Who I Am & What I Own
“Whosoever shall lose his life for my sake and the
Gospel’s, the same shall save it.”
Gospel: Mark 8:34-9:1
In this Gospel passage the word soul is repeated many times. At one moment, we hear Jesus asking us to lose our soul, and another time to save it. We need to be careful to discern two meanings that the word “soul” carries in this passage. In order to clarify the meanings and His intentions, the Lord Jesus speaks about the same meaning in different places explaining his words and commandments. It is clear that in every place, the Lord speaks about the two opposing meanings of the soul.
First, the soul that we need to deny and lose, the one that is ashamed of Him. Second, the soul that we need to save by carrying the Cross, and is more precious than the whole world, and cannot be ransomed, and the one that witnesses and is remembered in His Father’s glory.
The first meaning of the soul, in which Jesus asks us to lose it, deals with caring for ourselves, amassing wealth and fulfilling the passions of the soul, and the like, that we look to care for ourselves, forgetting about Jesus and others. It is clear that the soul which Jesus asks us to save is our self and true life, of which the whole world will not be worthy. So we have to discern between that which is for our soul and that which is our soul.
Many philosophies give a different interpretation of existence. One says, “I think therefore I am…” And the philosophy of our age, the consumer philosophy says I own therefore I am. I have good health, therefore I am, because sickness is something from nonexistence. Do I have money? Then I am powerful and I exist, because poverty is forgetfulness and nonexistence.
Do I have children? Then I can continue my existence. Do I have a social position? Then I exist.
To win the world, I have to run after supplying myself with these essentials for life. Today’s man fights nonexistence by owning. He feels secure by having health, glory and great storage rooms.
Existence is life, and securing the soul means assuring its existence. This consumer philosophy was mentioned in the Gospel, “Soul, thou hast much goods laid up for many years” (Luke 12:19). The Lord named this philosophy as a foolish one.
The Gospel is clear in saying that the soul is not fulfilled by fulfilling its desires, and that our self is different from our belongings. “I am” is different from “I have.”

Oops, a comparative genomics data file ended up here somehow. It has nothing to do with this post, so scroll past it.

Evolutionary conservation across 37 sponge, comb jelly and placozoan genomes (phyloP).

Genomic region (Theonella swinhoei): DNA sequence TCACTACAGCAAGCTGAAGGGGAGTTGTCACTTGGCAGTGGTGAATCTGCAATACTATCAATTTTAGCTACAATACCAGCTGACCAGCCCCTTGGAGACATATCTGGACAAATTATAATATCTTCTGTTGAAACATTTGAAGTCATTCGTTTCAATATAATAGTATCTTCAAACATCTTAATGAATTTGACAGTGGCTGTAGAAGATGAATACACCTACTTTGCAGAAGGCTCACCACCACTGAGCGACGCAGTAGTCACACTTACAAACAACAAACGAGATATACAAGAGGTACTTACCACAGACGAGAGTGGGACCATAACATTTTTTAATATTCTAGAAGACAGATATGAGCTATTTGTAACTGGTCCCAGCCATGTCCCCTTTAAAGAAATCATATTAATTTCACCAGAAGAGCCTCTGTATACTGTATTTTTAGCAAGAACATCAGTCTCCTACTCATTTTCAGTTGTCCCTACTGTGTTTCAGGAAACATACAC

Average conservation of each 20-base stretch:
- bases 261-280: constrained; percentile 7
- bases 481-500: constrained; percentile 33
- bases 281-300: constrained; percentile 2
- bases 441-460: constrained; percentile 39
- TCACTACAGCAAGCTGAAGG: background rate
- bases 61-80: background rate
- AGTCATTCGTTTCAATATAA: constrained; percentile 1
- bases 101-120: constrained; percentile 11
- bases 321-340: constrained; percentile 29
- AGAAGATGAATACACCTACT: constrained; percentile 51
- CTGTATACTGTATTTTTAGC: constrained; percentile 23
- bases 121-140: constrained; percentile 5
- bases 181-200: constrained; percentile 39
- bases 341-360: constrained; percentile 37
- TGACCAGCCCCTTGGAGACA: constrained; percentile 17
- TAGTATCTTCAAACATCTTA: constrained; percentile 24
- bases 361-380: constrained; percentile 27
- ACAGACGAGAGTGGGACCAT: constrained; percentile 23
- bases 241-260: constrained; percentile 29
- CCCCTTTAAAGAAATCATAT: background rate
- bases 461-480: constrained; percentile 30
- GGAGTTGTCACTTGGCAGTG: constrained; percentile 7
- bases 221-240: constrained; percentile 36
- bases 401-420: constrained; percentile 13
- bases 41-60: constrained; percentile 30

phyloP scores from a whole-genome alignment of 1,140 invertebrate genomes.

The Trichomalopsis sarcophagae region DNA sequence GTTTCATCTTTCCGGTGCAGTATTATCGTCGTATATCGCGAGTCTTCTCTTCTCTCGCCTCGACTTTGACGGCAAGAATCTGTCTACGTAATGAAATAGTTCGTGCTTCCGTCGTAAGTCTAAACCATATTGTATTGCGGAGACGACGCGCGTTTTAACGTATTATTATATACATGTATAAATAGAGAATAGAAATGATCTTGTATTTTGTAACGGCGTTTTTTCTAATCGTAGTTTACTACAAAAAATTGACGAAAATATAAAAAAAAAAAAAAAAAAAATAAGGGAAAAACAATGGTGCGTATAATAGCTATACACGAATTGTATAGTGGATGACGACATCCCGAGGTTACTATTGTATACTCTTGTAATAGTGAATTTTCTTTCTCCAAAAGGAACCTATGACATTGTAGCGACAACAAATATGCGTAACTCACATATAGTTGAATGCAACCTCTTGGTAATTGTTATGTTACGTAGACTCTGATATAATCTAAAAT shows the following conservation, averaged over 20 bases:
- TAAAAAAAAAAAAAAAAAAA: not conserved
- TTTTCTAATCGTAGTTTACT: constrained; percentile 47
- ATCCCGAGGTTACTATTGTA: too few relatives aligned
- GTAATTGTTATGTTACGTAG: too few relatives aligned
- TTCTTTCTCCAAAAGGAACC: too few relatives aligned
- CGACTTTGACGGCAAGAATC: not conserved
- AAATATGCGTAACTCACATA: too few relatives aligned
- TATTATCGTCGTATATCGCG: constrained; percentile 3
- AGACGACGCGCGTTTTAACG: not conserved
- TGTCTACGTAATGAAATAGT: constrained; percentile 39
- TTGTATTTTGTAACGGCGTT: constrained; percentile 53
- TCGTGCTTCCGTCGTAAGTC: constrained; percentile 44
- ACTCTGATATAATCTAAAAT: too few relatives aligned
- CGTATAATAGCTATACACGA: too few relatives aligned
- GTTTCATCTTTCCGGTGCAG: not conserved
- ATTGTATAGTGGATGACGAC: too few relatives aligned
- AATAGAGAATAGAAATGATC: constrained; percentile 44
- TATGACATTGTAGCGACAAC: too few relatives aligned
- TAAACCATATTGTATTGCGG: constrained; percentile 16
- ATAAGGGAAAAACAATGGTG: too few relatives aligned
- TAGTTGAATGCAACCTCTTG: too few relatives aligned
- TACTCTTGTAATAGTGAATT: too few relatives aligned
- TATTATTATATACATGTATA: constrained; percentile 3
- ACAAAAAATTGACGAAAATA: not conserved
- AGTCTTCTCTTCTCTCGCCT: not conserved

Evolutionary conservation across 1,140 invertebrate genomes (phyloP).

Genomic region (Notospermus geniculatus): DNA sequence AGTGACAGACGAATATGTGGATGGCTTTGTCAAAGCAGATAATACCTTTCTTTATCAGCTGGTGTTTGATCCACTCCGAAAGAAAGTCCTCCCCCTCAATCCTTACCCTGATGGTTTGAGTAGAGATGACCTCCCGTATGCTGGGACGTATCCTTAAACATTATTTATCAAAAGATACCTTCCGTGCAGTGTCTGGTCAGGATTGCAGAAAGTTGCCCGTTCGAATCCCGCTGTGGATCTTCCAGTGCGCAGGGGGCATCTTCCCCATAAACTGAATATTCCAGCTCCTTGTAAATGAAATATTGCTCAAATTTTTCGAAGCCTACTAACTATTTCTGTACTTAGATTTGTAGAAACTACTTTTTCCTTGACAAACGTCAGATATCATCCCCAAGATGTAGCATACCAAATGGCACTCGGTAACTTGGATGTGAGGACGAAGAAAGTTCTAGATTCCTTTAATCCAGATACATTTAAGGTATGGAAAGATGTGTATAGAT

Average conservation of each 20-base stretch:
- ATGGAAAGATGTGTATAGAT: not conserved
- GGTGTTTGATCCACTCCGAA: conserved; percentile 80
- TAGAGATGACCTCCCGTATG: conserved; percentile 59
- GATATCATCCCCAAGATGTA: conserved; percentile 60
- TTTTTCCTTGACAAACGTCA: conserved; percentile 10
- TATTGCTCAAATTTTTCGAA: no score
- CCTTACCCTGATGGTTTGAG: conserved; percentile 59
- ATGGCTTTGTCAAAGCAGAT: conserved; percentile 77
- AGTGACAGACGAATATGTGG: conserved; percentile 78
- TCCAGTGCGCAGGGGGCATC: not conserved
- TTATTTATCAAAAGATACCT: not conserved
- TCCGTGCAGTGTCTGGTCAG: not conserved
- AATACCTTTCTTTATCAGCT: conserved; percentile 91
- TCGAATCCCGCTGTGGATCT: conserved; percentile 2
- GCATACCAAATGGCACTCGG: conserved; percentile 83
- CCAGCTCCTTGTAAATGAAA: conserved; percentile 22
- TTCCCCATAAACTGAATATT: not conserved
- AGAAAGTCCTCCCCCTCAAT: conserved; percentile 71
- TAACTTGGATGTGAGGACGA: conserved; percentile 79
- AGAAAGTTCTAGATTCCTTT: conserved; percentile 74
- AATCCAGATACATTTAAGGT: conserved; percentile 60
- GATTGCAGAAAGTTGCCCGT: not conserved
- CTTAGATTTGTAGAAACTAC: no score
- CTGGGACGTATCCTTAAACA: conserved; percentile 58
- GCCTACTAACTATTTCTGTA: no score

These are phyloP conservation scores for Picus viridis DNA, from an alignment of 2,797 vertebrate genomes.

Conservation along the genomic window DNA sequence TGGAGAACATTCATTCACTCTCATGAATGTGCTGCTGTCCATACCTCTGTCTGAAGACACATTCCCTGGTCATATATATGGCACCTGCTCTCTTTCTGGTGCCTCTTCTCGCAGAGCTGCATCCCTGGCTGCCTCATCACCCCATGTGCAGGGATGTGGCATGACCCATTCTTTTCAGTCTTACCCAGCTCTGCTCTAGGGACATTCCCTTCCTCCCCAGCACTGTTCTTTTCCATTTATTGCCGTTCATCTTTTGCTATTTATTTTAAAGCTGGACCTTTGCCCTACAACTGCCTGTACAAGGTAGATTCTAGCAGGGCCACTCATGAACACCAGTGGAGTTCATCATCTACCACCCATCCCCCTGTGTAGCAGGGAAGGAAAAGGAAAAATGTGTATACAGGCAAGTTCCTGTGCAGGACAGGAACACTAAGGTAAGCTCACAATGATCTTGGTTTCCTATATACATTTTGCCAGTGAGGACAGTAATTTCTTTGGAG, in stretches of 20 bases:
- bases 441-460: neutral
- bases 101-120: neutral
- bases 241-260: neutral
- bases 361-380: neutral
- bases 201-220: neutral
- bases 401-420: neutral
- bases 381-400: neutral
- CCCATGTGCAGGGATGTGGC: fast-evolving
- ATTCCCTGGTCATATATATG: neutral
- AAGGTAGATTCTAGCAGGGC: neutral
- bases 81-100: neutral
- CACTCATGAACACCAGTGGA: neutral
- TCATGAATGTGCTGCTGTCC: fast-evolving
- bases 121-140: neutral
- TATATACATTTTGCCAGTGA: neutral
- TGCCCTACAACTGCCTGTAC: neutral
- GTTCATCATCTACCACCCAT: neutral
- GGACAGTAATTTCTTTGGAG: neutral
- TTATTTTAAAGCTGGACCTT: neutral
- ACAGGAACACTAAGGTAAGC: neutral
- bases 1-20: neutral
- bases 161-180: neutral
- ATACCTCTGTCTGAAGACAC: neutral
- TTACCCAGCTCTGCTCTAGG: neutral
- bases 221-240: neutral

“I have” is an assurance for man’s life who seeks to care for and save his soul even if this was at the expense of “who I am.” In this way, he runs to win the world thinking that by owning the world, he will secure his life. He sells his soul as a ransom and becomes ashamed of the Lord’s words and the faith to gain a position or money or to own more.
“Who am I” is the philosophy of the man who loves Jesus and knows that He is the “Son” and not a merchant. He is the inheritor and not the worker. “Who Am I” is the philosophy and the faith of the Christian who denies any position, selfish interest or the whole world to win his soul and not lose his identity.
The father who sends his son to work at an early age has sold his sons and gained much money, but he lost himself as “being a father.”
The mother who sells her daughter to gain something from the world, has lost herself “being a mother.” There is the politician who buys and sells on the expense of his principles. Such a person gains things for himself but loses himself. The Ambassador who goes to a foreign land to buy and sell as if he was one of those foreigners, and builds houses on a land which he will forsake has gained for himself only to find he has lost his true self.
Man is who he is and not what he has.
The second meaning of the soul: “Who Am I.” This is the philosophy of the Christian who believes in the wisdom of the serpents, as St. John Chrysostom explains. This wisdom is not that the serpent is always careful and tries to defend itself very vigorously. The wisdom of the serpent is that it knows where its life is exactly. When it is attacked, it gives all its body, but hides its head.
The Christian is like a wise merchant sailing on troubled waters. Whenever the storm is hard, he needs to throw out all his cargo in order to survive with the ship. What benefits man if he carries all the goods of the world and loses his life.
What does it benefit a man if he secures everything for his life and loses his soul?
The Gospel clarifies exactly that I exist not when I own or when I think, but when I carry the Cross and deny what is mine. I deny even a material gain if the latter makes me ashamed of Christ. I exist when I follow Christ.
“I am who follows Jesus.” This is the only life assurance I have when I am a witness of and faithful to Him, when I am His Ambassador. For me the world is a place for preaching and not for commercializing. The assurance of my life is the Cross and not the devious ways of the world. And my identity and soul cannot be ransomed by anything earthly.
Whoever wants to save his life “through what he has” shall lose it, and whoever loses what he has for Christ and the Gospel shall save it.
By metropolitan Paul Yazigi